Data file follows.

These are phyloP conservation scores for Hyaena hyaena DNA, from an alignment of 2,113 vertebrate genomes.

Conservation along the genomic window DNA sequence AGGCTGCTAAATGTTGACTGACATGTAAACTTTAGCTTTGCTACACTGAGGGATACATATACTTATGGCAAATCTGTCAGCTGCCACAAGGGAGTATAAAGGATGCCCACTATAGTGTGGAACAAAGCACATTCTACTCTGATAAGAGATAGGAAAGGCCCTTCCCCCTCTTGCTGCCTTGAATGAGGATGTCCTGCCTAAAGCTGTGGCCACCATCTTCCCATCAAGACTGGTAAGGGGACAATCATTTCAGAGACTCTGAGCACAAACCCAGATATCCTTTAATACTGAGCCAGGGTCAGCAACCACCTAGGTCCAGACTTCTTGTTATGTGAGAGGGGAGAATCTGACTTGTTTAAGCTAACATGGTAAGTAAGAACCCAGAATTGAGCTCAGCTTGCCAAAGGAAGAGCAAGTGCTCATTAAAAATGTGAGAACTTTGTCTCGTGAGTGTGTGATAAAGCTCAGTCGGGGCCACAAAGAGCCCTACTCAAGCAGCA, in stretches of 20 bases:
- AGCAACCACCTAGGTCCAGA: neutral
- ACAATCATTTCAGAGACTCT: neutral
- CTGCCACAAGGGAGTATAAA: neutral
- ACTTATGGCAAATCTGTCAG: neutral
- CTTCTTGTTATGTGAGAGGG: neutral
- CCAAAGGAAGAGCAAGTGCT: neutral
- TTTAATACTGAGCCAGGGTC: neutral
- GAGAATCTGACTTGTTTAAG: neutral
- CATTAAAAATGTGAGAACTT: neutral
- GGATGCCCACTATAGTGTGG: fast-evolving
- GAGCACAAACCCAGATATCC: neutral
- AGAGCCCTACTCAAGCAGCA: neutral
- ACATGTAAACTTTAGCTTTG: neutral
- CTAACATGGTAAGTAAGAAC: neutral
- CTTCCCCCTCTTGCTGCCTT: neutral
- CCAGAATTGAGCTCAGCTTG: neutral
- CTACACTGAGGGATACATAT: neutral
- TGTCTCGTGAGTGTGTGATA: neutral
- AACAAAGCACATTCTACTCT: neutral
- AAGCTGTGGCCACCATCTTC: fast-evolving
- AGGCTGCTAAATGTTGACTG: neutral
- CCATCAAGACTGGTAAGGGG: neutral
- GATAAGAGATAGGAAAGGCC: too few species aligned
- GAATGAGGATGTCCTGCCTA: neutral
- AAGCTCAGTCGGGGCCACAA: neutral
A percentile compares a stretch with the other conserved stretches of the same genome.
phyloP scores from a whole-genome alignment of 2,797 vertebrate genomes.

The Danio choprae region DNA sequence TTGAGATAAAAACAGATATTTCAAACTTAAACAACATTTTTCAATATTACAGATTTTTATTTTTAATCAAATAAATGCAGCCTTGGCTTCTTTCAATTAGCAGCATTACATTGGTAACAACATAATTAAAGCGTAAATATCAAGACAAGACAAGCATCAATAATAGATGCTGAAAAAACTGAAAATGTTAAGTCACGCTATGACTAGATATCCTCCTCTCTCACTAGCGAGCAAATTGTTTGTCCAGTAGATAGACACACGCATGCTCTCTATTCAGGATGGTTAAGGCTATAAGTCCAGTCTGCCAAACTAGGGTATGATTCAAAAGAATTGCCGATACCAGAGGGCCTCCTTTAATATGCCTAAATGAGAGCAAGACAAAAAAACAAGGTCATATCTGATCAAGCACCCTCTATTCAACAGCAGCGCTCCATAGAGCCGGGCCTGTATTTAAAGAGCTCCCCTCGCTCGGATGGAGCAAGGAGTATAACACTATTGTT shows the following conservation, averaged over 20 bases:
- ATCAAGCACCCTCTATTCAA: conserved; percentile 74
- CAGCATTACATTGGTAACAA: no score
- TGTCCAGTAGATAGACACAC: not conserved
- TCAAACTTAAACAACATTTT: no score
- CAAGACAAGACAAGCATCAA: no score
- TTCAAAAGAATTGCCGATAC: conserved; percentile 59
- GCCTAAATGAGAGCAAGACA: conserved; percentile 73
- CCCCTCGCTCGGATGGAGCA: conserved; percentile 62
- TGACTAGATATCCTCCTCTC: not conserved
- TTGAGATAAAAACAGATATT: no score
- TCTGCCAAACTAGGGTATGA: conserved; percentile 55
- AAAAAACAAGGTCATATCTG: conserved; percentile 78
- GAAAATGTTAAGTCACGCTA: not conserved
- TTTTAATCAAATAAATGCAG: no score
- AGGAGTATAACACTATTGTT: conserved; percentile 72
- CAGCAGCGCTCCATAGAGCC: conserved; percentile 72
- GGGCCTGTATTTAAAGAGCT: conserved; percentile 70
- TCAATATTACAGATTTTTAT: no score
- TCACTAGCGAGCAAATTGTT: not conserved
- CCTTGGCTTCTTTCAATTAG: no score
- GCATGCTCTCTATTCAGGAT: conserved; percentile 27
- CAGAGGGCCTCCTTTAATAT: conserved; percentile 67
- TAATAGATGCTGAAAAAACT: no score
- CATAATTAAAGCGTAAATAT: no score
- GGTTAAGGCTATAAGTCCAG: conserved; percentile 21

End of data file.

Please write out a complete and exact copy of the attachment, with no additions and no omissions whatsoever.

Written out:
These are phyloP conservation scores for Hyaena hyaena DNA, from an alignment of 2,113 vertebrate genomes.

Conservation along the genomic window DNA sequence AGGCTGCTAAATGTTGACTGACATGTAAACTTTAGCTTTGCTACACTGAGGGATACATATACTTATGGCAAATCTGTCAGCTGCCACAAGGGAGTATAAAGGATGCCCACTATAGTGTGGAACAAAGCACATTCTACTCTGATAAGAGATAGGAAAGGCCCTTCCCCCTCTTGCTGCCTTGAATGAGGATGTCCTGCCTAAAGCTGTGGCCACCATCTTCCCATCAAGACTGGTAAGGGGACAATCATTTCAGAGACTCTGAGCACAAACCCAGATATCCTTTAATACTGAGCCAGGGTCAGCAACCACCTAGGTCCAGACTTCTTGTTATGTGAGAGGGGAGAATCTGACTTGTTTAAGCTAACATGGTAAGTAAGAACCCAGAATTGAGCTCAGCTTGCCAAAGGAAGAGCAAGTGCTCATTAAAAATGTGAGAACTTTGTCTCGTGAGTGTGTGATAAAGCTCAGTCGGGGCCACAAAGAGCCCTACTCAAGCAGCA, in stretches of 20 bases:
- AGCAACCACCTAGGTCCAGA: neutral
- ACAATCATTTCAGAGACTCT: neutral
- CTGCCACAAGGGAGTATAAA: neutral
- ACTTATGGCAAATCTGTCAG: neutral
- CTTCTTGTTATGTGAGAGGG: neutral
- CCAAAGGAAGAGCAAGTGCT: neutral
- TTTAATACTGAGCCAGGGTC: neutral
- GAGAATCTGACTTGTTTAAG: neutral
- CATTAAAAATGTGAGAACTT: neutral
- GGATGCCCACTATAGTGTGG: fast-evolving
- GAGCACAAACCCAGATATCC: neutral
- AGAGCCCTACTCAAGCAGCA: neutral
- ACATGTAAACTTTAGCTTTG: neutral
- CTAACATGGTAAGTAAGAAC: neutral
- CTTCCCCCTCTTGCTGCCTT: neutral
- CCAGAATTGAGCTCAGCTTG: neutral
- CTACACTGAGGGATACATAT: neutral
- TGTCTCGTGAGTGTGTGATA: neutral
- AACAAAGCACATTCTACTCT: neutral
- AAGCTGTGGCCACCATCTTC: fast-evolving
- AGGCTGCTAAATGTTGACTG: neutral
- CCATCAAGACTGGTAAGGGG: neutral
- GATAAGAGATAGGAAAGGCC: too few species aligned
- GAATGAGGATGTCCTGCCTA: neutral
- AAGCTCAGTCGGGGCCACAA: neutral
A percentile compares a stretch with the other conserved stretches of the same genome.
phyloP scores from a whole-genome alignment of 2,797 vertebrate genomes.

The Danio choprae region DNA sequence TTGAGATAAAAACAGATATTTCAAACTTAAACAACATTTTTCAATATTACAGATTTTTATTTTTAATCAAATAAATGCAGCCTTGGCTTCTTTCAATTAGCAGCATTACATTGGTAACAACATAATTAAAGCGTAAATATCAAGACAAGACAAGCATCAATAATAGATGCTGAAAAAACTGAAAATGTTAAGTCACGCTATGACTAGATATCCTCCTCTCTCACTAGCGAGCAAATTGTTTGTCCAGTAGATAGACACACGCATGCTCTCTATTCAGGATGGTTAAGGCTATAAGTCCAGTCTGCCAAACTAGGGTATGATTCAAAAGAATTGCCGATACCAGAGGGCCTCCTTTAATATGCCTAAATGAGAGCAAGACAAAAAAACAAGGTCATATCTGATCAAGCACCCTCTATTCAACAGCAGCGCTCCATAGAGCCGGGCCTGTATTTAAAGAGCTCCCCTCGCTCGGATGGAGCAAGGAGTATAACACTATTGTT shows the following conservation, averaged over 20 bases:
- ATCAAGCACCCTCTATTCAA: conserved; percentile 74
- CAGCATTACATTGGTAACAA: no score
- TGTCCAGTAGATAGACACAC: not conserved
- TCAAACTTAAACAACATTTT: no score
- CAAGACAAGACAAGCATCAA: no score
- TTCAAAAGAATTGCCGATAC: conserved; percentile 59
- GCCTAAATGAGAGCAAGACA: conserved; percentile 73
- CCCCTCGCTCGGATGGAGCA: conserved; percentile 62
- TGACTAGATATCCTCCTCTC: not conserved
- TTGAGATAAAAACAGATATT: no score
- TCTGCCAAACTAGGGTATGA: conserved; percentile 55
- AAAAAACAAGGTCATATCTG: conserved; percentile 78
- GAAAATGTTAAGTCACGCTA: not conserved
- TTTTAATCAAATAAATGCAG: no score
- AGGAGTATAACACTATTGTT: conserved; percentile 72
- CAGCAGCGCTCCATAGAGCC: conserved; percentile 72
- GGGCCTGTATTTAAAGAGCT: conserved; percentile 70
- TCAATATTACAGATTTTTAT: no score
- TCACTAGCGAGCAAATTGTT: not conserved
- CCTTGGCTTCTTTCAATTAG: no score
- GCATGCTCTCTATTCAGGAT: conserved; percentile 27
- CAGAGGGCCTCCTTTAATAT: conserved; percentile 67
- TAATAGATGCTGAAAAAACT: no score
- CATAATTAAAGCGTAAATAT: no score
- GGTTAAGGCTATAAGTCCAG: conserved; percentile 21